But, you can certainly do it for the learning experience. I did. A long long time ago.

    Btw, if you want to make a 22-250 last?
    There should be a node around 33.5 grains of varget with a 52gr smk and touching the lands. This load will get it to last.
     
  7. Grapevine

    Grapevine

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    I won’t be shooting this rifle a bunch. I only shoot paper maybe once a month or so. But when I do get to shoot I’m a little anal about group size so I tinker a lot with matching loads to guns. Sort of a quest with each Rifle I get but I enjoy the he** out of it. In this “package” of guns I got from him , I also received Browning Safari’s in .222 rem. and .243 (both Sako builds) and another Mauser in .257 Roberts. All have the same rust/ pitting issue. Starting with the 22-250 as it seems to be in the worst shape but am going to line them up and let them soak with Kroil oil in the bore. Placed an order with Brownell’s today to get supplies to start scrubbing and cleaning all. I’m a little scared of the chemical treatments because of risk to blueing.
     
  8. Bigguy1951

    Bigguy1951

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    Wipeout won't hurt the bores or the bluing on any of those rifles. I still highly recommend that you use some carbon removal chem. Keep all your chemicals off of the stock as most will remove the finish. Good luck, sounds like you are having fun.
     
  9. Grapevine

    Grapevine

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    Already learned the lesson about wipeout on stock, the hard way. Was going to redo anyway. That only removes copper, right? How about carbon and rust?
     
  10. Grapevine

    Grapevine

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    What do you guys know about salt stocks? The Browning .243 has a rust line where barrel touches stock but only along the top of the stock, not on the lug or lower receiver. I gouged the wood in the barrel channel and applied some silver nitrate but got no reaction. This gun is dated only a year before that started up (1958?) . Suspected salt but not confirmed. Maybe just put away with moisture wicking in the gap. Gun shoots great, under an inch at 100. On a whim the day I shot it I held over what was printed on ammo box and hit a 10” plate at 300 yards. Was shocked . Fun times.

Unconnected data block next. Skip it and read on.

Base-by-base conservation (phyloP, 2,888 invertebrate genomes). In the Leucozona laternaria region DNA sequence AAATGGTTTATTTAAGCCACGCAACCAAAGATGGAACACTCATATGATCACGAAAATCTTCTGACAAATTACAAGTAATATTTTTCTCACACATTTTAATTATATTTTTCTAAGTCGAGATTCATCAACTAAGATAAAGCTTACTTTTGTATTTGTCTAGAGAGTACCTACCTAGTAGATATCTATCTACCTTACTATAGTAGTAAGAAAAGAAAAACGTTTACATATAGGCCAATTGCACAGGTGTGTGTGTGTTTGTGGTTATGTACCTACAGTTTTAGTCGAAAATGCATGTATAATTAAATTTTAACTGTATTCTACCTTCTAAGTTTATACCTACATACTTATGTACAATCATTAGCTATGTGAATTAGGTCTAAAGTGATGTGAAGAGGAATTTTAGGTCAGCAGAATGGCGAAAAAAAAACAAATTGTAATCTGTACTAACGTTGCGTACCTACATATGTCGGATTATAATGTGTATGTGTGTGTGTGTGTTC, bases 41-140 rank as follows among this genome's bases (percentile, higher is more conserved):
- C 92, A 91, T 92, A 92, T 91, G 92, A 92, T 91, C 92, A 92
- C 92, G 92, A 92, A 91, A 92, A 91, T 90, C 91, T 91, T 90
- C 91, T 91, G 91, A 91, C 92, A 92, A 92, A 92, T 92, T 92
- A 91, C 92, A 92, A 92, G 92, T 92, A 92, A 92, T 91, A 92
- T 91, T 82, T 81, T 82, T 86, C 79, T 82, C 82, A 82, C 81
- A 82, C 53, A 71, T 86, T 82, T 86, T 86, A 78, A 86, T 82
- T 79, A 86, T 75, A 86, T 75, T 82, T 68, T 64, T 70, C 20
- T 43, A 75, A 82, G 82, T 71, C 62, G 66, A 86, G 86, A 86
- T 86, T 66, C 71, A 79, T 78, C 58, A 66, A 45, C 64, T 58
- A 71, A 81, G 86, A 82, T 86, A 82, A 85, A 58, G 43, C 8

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  11. Rdlningcltchdmpr

    Rdlningcltchdmpr Silver $$ Contributor

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    I just discovered rem.40x bore cleaner. This stuff is excellent. It's a very fine abrasive in an oil base. Use it after bronze bore brush. It works great but only use it once in a while.
     
  12. swd

    swd Gold $$ Contributor

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    Is the bottom of the action rusted? If not it's probably not a salt stock. All the salt stocks I've seen had moderately to severely rusted metal.